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Court of Appeals decision of Davis v. South Nassau Communities Hospital Expands Potential Litigation Against Medical Providers

On December 16, 2015, the Court of Appeals published its decision in Davis v. South Nassau Communities Hospital, holding that the hospital and its physicians could be held responsible under a theory of medical malpractice for a car accident allegedly caused by a patient who was discharged earlier in the day without warning that the pain medication administered to her may impair her ability to drive. The facts before the court involved a patient who had driven herself to the ER earlier in the day. Her treatment in the ER included IV opioid  narcotic pain killer and benzodiazepine, both of which have labels warning of potential negative effects such as sedation and at least one label cautions against mental impairment when driving.  While driving herself home from the hospital, the patient crossed a double yellow line and struck a bus driven by the plaintiff.

After the trial court dismissed the claims against the medical providers, the Appellate Court, Second Department upheld the decision. However, the Court of Appeals granted certiorari in response to plaintiff’s motion. The majority set forth its reluctance to expand duty of care against a medical provider beyond that owed to the patient. However, it was found that the hospital and its physicians owed plaintiff a duty of care to warn the patient that the medication administered to her either impaired or could impair her ability to safely operate the vehicle. While citing to several prior Court of Appeals decisions which refused to expand the duty of care beyond that owed to the patient, the Court noted that the door was left open to do so should the proper factual circumstanced present themselves. Here, it appears that the Court’s decision hinged on the fact that it was only the medical providers who could have warned the patient of the potential dangers of driving, and that as a result a duty of care was owed to those who were put into danger by the foreseeable happening of an automobile accident.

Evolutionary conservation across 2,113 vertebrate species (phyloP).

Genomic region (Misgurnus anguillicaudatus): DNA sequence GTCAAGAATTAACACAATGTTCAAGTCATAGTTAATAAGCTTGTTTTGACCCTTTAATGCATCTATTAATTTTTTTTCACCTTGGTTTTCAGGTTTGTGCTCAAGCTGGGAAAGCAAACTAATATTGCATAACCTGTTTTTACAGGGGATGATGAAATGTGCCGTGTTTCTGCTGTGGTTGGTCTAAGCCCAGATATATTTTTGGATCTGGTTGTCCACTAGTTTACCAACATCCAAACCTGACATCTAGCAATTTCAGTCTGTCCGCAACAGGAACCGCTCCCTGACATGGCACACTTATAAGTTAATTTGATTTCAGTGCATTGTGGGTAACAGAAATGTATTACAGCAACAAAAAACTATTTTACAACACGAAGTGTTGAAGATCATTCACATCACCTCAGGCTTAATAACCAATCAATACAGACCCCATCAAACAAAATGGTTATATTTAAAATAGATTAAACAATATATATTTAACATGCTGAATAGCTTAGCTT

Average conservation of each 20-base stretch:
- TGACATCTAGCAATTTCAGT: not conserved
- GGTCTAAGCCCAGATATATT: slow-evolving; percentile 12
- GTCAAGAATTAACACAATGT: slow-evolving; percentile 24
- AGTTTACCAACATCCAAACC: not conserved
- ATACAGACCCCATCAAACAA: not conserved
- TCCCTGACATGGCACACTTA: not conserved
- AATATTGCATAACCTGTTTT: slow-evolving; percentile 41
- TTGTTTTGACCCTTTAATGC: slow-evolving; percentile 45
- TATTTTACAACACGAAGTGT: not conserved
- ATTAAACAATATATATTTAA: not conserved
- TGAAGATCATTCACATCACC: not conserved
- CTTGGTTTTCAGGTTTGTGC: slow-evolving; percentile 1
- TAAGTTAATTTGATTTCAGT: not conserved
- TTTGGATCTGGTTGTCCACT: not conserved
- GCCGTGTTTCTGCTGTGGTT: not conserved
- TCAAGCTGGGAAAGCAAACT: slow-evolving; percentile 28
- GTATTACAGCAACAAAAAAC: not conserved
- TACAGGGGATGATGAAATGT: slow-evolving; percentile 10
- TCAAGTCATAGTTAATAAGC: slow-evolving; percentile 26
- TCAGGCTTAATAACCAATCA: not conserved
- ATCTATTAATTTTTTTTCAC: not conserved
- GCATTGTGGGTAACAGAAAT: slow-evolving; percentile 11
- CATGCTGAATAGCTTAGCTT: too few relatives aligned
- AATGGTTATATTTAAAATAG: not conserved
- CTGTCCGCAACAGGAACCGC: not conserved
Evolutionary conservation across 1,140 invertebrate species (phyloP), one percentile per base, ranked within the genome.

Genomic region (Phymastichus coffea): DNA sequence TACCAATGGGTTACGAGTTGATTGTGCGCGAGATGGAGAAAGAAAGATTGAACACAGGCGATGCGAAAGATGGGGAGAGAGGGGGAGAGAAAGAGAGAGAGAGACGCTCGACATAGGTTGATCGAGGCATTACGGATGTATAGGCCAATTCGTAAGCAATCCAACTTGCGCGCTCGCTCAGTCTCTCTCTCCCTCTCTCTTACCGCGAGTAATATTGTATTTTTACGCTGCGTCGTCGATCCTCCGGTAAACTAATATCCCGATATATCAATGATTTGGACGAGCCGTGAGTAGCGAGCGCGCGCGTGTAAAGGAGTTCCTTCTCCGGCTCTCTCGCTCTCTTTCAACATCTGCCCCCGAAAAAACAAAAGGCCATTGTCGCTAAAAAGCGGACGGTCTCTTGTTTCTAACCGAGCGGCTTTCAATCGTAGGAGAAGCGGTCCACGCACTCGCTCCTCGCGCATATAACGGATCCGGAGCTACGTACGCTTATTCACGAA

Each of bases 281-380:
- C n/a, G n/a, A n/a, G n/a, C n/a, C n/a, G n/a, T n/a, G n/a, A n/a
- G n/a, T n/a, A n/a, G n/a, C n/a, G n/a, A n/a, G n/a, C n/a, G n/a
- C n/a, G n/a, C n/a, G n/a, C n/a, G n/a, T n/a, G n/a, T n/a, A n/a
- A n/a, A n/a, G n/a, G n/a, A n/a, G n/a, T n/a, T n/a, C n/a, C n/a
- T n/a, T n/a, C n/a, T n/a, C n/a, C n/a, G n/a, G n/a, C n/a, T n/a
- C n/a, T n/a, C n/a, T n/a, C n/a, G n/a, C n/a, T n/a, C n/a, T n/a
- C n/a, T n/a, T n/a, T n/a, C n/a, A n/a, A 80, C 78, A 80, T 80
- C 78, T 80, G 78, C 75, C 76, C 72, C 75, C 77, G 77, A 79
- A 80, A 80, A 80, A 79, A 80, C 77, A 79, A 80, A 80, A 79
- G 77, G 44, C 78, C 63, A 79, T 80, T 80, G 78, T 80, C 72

Despite that, the court took the opportunity to clarify how this apparent expanded duty of care can be met by medical providers:

Providers may comply with the expanded duty by “merely advising one to whom such medication is administered of the dangers of that medication.” The Court of Appeals specifically states that the ruling does not compel providers to prevent their patients from leaving the hospital, but does compel them to properly warn of the effects of the medications administered to them.

In fact, the court specifically warned that the decision in no way eroded the prevailing principle that lower courts should proceed cautiously when recognizing a duty of care. It was noted that despite temptation to provide a remedy for every wrong, the court cannot find that all mistakes result in liability.

Despite the Court of Appeals attempt to constrain this decision to a limited set of facts, it is inevitable that novel theories of liability will be asserted on the merits of this decision. In a lengthy, and spirited dissent, it was argued that the decision obliterates the precept that a physician only owes a duty of care to the patient, and not the community at large and that any exception to the rule (such as extending a duty to the parents of a minor) should be constrained by the specter of limitless liability. For the medical provider, clear written warnings citing all possible side effects and dangers of any drug administered should not be given and receipt acknowledged in writing by patients. However, as recognized by the consent, this overload of information may have the opposite desired effect, because by removing the physician’s role of curator of information may lead to the patient ignoring the pertinent warnings due to the sheer volume warning that may be irrelevant to that patient’s circumstances. For this reason, it may be advisable that the general warnings be accompanied by the discrete warnings pertinent to the specific situation.

Dylan C. Baverman, Esq

dcbraverman@lewisjohs.com

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